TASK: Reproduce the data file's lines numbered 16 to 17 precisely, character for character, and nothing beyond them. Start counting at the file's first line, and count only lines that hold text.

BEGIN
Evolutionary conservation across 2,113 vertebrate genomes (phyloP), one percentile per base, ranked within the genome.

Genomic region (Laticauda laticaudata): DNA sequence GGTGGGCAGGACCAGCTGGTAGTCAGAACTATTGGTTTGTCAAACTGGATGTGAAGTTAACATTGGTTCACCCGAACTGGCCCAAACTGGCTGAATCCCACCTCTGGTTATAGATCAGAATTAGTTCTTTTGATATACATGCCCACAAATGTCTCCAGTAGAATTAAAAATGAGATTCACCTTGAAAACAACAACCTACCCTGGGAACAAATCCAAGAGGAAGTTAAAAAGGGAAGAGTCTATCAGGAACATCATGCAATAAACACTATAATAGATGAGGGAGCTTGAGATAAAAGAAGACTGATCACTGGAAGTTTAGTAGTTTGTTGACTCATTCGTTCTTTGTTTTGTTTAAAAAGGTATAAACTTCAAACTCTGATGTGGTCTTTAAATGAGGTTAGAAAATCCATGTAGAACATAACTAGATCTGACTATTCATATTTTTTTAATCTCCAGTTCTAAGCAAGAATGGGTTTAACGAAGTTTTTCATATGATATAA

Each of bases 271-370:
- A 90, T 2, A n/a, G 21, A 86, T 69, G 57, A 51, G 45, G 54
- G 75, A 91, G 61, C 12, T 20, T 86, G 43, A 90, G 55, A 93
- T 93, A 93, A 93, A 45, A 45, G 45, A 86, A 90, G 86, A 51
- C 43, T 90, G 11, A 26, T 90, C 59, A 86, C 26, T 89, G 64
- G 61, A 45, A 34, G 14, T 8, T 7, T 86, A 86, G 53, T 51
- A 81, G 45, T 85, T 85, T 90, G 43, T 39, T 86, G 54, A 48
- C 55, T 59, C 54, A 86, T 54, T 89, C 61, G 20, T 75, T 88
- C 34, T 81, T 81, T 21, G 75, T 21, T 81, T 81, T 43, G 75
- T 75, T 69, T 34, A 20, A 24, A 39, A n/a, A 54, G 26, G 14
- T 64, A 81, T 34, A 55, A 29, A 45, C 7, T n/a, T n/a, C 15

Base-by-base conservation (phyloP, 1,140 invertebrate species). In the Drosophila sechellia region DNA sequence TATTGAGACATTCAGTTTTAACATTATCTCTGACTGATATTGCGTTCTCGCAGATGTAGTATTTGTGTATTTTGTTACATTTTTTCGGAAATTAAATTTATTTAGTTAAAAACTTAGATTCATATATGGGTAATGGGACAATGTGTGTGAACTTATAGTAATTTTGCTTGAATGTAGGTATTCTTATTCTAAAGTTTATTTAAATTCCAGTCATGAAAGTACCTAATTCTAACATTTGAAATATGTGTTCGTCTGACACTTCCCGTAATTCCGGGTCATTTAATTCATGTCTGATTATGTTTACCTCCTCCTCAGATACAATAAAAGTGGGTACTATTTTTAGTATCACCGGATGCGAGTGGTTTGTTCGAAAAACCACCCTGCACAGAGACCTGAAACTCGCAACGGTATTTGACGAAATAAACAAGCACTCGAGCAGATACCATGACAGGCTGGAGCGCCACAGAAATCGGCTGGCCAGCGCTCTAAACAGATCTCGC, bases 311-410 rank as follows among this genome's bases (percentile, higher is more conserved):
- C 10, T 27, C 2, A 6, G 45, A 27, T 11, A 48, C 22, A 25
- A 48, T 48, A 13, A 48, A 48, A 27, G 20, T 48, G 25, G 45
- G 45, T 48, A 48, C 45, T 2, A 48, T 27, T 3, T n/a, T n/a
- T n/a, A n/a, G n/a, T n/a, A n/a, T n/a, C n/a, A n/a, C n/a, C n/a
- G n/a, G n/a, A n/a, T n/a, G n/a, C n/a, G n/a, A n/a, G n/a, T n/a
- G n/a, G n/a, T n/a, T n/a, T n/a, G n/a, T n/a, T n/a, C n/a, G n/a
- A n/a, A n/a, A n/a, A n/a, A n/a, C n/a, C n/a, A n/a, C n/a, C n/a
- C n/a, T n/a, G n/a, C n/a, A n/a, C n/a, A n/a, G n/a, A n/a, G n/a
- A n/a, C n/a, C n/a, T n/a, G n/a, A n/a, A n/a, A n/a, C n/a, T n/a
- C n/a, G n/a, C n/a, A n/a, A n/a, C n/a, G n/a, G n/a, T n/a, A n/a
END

- A 48, T 48, A 13, A 48, A 48, A 27, G 20, T 48, G 25, G 45
- G 45, T 48, A 48, C 45, T 2, A 48, T 27, T 3, T n/a, T n/a